By Sawsan Morrar
When Layla Yunus thinks back to her teenage years raising her son Micah, she
reminisces about his first smiles, his first words. But she also thinks back to the despair and stress she went through being a single, 15-year-old mother who had just entered foster care.
Any hope that she could one day return to her mother’s home faded when her mother learned she was expecting.
“I felt I had no emotional support,” Yunus said. “I didn’t know the first thing about raising a baby. I worried he would end up just like me.”
Now 31, Yunus is advocating for more support for young mothers in foster care. In early February, hundreds of supporters rallied in front of the California capitol building in Sacramento to focus attention on Assembly Bill 260, which would provide support for young parents in foster care.
Assembly member Patty Lopez (D – San Fernando) authored the new bill, which requires that foster care placements must support the family unit and provide adequate resources and services regarding safety, health and well being to the foster child and her baby.
Vanessa Hernandez, the policy coordinator the California Youth Connection (CYC), said the bill would also shield foster children from being labeled as unfit parents based on old or irrelevant behavioral information in their files.
“They talk about their children being taken away,” Hernandez said. “If a foster youth’s room is messy, that’s okay. But if she is a teen parent, it gets documented, and it could be held against them.”
CYC is a youth-led advocacy group, which is a key sponsor of the bill and the organizer of the February rally in Sacramento.
Hernandez knows that these young mothers need extra care and support.
“Every youth has their own needs: housing, financial help, or parenting classes,” she said. “We are providing supportive services. Even though it’s a small population, it’s a vulnerable population.”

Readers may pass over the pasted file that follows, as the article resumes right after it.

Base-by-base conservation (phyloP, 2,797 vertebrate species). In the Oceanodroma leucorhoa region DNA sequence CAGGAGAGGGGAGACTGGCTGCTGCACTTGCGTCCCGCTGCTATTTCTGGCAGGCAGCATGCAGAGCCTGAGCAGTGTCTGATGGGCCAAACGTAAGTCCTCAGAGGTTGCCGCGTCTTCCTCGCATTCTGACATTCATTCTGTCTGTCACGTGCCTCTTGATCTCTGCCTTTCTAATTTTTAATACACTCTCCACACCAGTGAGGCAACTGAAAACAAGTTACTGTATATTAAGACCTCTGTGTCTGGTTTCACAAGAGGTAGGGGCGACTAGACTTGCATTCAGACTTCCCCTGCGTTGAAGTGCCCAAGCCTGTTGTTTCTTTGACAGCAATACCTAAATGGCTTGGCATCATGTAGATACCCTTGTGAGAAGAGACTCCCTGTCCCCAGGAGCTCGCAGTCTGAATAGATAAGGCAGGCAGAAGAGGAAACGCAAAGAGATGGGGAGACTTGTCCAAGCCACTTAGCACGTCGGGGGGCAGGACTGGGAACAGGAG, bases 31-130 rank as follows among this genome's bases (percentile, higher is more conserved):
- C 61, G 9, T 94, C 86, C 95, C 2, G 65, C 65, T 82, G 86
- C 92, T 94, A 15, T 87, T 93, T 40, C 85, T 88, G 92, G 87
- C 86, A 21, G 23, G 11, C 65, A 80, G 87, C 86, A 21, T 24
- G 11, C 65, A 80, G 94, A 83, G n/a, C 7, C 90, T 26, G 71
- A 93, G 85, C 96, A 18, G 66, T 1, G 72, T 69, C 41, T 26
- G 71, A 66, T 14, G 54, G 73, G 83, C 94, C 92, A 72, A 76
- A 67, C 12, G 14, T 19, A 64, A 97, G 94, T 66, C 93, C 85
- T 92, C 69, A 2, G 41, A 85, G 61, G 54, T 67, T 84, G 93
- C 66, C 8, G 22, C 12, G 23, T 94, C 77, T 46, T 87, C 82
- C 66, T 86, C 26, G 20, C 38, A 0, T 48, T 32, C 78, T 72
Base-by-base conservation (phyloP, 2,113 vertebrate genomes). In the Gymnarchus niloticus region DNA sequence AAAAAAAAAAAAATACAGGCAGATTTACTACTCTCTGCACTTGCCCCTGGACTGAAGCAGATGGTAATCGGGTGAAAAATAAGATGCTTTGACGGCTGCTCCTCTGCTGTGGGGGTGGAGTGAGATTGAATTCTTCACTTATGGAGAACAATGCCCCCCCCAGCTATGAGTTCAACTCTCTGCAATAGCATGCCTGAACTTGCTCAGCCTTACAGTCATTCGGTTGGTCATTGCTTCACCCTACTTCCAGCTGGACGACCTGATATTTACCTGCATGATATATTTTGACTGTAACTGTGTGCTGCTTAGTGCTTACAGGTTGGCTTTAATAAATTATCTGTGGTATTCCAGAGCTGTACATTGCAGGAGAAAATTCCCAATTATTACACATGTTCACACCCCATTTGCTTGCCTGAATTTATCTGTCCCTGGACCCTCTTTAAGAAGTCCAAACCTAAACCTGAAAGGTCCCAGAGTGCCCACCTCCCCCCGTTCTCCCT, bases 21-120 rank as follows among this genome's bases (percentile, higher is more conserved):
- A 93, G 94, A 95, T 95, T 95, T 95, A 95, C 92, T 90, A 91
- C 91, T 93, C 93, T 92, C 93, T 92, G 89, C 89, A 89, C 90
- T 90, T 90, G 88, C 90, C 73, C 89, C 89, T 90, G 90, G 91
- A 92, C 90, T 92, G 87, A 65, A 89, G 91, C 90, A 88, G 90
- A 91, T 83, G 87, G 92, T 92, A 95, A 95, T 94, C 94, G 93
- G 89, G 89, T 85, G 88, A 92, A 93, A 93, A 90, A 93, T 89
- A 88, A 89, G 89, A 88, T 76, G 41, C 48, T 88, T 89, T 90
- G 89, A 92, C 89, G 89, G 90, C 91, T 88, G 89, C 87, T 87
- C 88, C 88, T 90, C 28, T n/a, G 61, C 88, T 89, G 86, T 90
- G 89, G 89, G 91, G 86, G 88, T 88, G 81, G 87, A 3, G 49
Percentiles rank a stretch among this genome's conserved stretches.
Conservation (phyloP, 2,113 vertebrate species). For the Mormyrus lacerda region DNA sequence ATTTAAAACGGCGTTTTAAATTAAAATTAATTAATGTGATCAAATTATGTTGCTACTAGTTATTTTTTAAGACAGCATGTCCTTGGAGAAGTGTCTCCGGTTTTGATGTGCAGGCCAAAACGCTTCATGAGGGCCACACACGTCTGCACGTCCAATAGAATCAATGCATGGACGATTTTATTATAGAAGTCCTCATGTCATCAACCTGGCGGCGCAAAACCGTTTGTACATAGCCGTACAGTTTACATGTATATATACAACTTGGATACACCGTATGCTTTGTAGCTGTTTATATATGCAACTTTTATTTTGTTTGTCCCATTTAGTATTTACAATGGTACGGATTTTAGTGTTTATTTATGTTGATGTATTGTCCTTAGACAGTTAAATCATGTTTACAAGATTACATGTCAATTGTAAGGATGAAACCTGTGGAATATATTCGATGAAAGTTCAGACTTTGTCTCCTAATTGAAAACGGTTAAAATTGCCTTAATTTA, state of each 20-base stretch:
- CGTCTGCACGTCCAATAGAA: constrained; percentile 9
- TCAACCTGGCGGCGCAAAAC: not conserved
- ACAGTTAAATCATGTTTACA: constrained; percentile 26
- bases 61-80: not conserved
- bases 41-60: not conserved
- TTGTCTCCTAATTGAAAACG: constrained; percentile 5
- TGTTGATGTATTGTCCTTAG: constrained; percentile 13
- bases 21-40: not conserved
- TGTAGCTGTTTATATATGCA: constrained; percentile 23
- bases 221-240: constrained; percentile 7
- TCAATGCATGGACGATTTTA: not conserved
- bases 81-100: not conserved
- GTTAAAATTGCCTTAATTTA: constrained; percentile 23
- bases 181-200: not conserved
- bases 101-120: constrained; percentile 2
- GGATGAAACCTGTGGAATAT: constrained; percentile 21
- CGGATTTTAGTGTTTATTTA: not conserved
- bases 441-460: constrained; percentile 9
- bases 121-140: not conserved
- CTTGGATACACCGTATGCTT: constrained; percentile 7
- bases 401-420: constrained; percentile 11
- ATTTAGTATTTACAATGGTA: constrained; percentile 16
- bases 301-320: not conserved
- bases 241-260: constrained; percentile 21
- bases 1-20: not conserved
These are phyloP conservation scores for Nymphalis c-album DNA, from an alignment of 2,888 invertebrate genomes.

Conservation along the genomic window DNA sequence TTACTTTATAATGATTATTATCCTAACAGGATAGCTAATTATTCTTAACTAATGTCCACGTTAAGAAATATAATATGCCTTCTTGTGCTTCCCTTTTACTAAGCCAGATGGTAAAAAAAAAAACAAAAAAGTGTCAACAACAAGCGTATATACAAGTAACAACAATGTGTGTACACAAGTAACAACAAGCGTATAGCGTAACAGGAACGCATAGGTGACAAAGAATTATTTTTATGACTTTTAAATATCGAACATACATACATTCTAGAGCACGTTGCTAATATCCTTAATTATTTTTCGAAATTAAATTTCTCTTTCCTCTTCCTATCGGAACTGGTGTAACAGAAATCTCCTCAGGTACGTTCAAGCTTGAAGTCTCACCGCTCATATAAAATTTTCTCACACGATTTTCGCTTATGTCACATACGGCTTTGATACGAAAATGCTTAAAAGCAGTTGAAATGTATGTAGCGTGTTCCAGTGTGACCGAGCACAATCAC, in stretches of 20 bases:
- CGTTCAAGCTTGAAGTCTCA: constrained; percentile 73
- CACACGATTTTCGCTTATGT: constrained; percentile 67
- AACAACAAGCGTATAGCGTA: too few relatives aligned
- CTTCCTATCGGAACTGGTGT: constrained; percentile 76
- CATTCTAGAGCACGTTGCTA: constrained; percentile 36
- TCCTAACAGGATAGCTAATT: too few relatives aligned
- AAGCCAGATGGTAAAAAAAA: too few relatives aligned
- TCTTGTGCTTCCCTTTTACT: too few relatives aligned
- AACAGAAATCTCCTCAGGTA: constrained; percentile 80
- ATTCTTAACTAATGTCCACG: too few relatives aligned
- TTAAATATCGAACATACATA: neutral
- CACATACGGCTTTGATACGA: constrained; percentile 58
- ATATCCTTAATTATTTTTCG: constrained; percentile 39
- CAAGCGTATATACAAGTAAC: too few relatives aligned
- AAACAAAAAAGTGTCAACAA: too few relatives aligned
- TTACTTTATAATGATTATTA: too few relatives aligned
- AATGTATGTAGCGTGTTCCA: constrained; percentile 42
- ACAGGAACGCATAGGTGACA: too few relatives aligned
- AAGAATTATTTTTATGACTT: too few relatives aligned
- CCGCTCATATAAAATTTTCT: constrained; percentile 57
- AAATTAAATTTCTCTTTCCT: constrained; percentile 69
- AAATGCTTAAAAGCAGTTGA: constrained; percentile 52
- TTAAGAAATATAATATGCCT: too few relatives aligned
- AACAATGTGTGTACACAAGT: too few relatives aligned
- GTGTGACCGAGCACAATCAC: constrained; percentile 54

One study found that one-third of the young women in foster care reported a history of pregnancy, compared with 19 percent of their same-aged peers. The gap continued to widen as teens aged out of foster care. Among the girls who had been pregnant in foster care, 46 percent of them became pregnant more than once.
Yunus can relate to the many struggles of today’s teenage mothers. At 15 she had a raging temper that made her caseworker question her ability to raise her son. But having Micah forced her to mature quickly, and she had seen too many friends lose their babies because of their own incapabilities.
“I’m glad they gave me a chance, because I ended up being a great mother,” she said. “I know many mothers aren’t so lucky, because of their past history with their foster families and the troubles they have gone through.”
Looking back, Yunus wishes she had someone to speak to about her body changes and baby care. She recalls crying in the bathroom after she accidentally soaked Micah’s umbilical cord while bathing him and it fell off only six days after his birth.
“I panicked and began sobbing uncontrollably,” she said. “I had no one to tell me that everything would be all right.”
Yunus participated in the capitol rally hoping that foster youth wouldn’t feel so alone in their pregnancies and inexperienced in their early motherhood years.
Today Yunus is 31 and has befriended several foster youth mothers who have turned to her with questions about baby care and babysitting.
“I love being there for them, but there is only one Layla,” she said. “We need this bill to pass so we can provide some assistance to these young moms. I know how they feel.”
Sawsan Morrar is a freelance journalist from Northern California. She wrote this story while taking the Journalism for Social Change Small Private Online Course.